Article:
This report notes that there are many sites in Southend-on-Sea that could accommodate future hotel sites but stressed that there is a need to prioritise locations and sites to ensure that hotels are directed to where they can deliver the greatest benefit. The report recommends directing hotel development to the town centre, the Seafront and also London Southend Airport. New hotels in the town centre and on the Seafront will be needed to achieve the vision of Southend-on-Sea as a Hotel and Conference Resort. They will also contribute to developing the visitor and evening economy of these locations. The expansion of the airport and planned business park may be able to support hotel development in this location.

The report suggests that there is a need to restrict out-of-town hotel development in order to secure new hotels in the town centre, on the Seafront and at the airport. It is stated that the proposed out-of-town hotels would compete for a share of the wider Southend-on-Sea market and would undermine the potential in the suggested priority locations and their long term sustainability.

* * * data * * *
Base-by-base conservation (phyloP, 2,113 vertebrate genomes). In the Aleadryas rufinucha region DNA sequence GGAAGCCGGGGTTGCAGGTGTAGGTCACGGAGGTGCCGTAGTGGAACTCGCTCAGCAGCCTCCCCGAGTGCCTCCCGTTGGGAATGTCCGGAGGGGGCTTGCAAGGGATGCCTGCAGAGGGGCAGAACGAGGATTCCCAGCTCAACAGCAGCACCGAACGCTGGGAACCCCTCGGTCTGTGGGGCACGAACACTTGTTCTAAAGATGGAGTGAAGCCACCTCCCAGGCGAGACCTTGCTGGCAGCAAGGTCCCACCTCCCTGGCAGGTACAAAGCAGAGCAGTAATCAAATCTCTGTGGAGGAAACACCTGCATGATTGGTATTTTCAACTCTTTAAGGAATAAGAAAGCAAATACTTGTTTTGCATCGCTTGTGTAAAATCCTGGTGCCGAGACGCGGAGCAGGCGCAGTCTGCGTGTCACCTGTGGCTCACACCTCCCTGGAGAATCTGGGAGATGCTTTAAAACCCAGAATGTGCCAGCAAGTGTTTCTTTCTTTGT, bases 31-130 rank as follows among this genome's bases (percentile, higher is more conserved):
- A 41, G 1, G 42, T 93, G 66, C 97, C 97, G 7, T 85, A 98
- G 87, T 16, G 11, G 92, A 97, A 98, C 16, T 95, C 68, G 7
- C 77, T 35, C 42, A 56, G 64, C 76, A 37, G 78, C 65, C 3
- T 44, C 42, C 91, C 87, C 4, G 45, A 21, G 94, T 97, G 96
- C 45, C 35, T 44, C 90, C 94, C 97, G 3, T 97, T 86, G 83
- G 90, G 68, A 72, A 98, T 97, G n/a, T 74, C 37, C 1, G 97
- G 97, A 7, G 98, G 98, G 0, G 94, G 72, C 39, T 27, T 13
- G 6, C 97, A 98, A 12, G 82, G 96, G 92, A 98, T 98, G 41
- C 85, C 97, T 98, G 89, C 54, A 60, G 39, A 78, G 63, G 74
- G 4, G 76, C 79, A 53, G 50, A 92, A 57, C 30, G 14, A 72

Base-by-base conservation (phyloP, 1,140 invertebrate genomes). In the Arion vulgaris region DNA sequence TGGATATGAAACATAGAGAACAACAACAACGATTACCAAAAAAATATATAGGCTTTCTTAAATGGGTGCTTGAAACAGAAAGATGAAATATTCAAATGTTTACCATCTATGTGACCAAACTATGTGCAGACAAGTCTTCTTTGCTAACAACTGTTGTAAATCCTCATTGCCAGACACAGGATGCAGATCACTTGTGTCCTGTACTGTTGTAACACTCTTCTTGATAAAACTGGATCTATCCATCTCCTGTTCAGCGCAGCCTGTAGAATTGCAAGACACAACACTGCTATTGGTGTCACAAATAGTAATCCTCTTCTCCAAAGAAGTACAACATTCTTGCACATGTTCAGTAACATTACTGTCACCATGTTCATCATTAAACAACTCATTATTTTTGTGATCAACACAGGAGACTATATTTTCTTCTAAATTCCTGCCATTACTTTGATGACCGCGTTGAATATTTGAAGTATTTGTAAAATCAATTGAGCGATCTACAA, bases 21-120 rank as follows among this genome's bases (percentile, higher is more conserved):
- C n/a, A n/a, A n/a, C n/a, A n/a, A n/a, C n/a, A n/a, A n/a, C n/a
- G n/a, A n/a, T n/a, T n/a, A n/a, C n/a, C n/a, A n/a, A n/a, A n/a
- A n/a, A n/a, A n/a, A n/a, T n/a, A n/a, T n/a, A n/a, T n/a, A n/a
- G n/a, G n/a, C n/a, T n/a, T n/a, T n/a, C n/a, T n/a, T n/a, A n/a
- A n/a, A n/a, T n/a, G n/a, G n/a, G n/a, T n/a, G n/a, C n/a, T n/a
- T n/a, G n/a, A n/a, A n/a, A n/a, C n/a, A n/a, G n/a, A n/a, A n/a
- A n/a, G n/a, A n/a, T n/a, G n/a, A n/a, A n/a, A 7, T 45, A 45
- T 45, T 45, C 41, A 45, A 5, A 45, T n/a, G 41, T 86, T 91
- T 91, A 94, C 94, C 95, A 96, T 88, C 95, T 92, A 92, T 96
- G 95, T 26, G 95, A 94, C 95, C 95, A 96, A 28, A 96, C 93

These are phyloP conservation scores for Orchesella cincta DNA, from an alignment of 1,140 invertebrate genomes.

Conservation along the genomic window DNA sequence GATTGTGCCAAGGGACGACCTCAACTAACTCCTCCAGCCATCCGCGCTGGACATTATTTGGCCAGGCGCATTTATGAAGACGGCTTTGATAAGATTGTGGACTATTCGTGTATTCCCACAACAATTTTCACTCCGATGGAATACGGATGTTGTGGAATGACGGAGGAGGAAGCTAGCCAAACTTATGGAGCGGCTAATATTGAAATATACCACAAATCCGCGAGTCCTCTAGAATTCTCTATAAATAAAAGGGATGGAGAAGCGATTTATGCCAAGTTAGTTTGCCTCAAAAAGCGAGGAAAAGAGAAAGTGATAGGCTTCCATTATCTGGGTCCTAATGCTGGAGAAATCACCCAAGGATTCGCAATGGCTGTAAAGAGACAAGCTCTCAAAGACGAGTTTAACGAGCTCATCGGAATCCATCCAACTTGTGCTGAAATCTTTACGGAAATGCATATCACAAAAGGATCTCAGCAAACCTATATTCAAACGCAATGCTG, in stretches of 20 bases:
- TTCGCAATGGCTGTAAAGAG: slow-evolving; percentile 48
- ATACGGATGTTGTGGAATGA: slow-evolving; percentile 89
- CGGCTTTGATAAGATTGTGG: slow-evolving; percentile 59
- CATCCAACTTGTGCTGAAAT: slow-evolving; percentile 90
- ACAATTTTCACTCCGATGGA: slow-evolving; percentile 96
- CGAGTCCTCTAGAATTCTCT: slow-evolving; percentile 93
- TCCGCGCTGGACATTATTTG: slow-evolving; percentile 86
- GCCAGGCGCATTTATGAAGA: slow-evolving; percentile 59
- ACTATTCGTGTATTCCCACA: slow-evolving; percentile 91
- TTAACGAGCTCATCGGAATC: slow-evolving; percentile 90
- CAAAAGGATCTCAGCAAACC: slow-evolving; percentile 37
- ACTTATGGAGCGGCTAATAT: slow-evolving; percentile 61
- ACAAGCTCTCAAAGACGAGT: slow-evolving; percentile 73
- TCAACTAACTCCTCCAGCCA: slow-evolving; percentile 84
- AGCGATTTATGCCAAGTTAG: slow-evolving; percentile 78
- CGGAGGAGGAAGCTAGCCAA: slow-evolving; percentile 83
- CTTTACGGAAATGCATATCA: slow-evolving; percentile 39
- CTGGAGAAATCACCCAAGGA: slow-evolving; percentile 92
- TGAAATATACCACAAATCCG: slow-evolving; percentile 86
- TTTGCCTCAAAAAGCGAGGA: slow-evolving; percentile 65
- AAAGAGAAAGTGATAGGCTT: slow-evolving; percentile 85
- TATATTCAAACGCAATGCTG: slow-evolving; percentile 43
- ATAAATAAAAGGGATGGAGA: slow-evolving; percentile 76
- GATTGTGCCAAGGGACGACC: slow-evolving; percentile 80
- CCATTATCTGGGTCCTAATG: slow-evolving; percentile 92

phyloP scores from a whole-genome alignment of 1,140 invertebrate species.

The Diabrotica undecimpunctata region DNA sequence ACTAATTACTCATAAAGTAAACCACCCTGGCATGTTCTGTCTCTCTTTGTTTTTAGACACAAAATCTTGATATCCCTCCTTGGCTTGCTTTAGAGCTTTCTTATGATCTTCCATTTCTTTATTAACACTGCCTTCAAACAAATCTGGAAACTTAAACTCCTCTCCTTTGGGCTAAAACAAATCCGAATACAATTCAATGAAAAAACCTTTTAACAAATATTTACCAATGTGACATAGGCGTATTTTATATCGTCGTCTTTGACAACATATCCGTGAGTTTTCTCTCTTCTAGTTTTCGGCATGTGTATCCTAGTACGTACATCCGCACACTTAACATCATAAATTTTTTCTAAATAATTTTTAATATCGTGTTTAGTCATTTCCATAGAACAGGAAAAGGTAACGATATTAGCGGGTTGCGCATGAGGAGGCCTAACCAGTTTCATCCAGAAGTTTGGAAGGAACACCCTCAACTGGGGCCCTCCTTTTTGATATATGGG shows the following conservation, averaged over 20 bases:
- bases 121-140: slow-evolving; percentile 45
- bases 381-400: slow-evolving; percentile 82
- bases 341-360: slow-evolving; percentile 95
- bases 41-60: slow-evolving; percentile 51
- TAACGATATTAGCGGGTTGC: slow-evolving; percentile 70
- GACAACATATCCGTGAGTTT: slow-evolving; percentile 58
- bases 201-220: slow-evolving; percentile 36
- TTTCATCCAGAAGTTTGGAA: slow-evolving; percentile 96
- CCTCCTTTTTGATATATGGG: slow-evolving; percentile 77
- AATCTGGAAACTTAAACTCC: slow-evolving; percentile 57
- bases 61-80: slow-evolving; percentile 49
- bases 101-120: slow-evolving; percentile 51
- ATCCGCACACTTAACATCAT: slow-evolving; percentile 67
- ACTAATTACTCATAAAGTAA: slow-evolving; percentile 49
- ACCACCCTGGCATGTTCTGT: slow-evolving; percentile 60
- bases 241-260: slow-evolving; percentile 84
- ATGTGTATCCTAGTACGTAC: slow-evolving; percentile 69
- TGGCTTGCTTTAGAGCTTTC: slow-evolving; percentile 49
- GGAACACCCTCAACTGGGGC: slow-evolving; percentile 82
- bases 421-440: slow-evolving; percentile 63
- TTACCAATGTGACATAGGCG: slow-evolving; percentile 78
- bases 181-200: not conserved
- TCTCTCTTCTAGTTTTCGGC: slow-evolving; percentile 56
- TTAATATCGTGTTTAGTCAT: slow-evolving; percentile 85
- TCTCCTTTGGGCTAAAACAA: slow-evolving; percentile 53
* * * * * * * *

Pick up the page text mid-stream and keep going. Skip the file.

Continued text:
The research in the report identified no clear case for designated Hotel Development Zones. The current Visitor Accommodation Area now contains little hotel accommodation.

The report states that it is appropriate for the Council to continue to have a policy to retain hotels alongside encouraging new provision given the importance of developing tourism and the strategy to develop Southend-on-Sea as a hotel and conference resort.

Visitor Accommodation – Suggested Option

Our approach is:
To support Southend-on-Sea’s tourism, education and business economy by encouraging overnight and longer periods of visitor stay. Visitor accommodation would be focused within Southend-on-Sea Town Centre, the Seafront and at London Southend Airport. Proposals to improve the quality and range of hotels in Southend-on-Sea will be encouraged.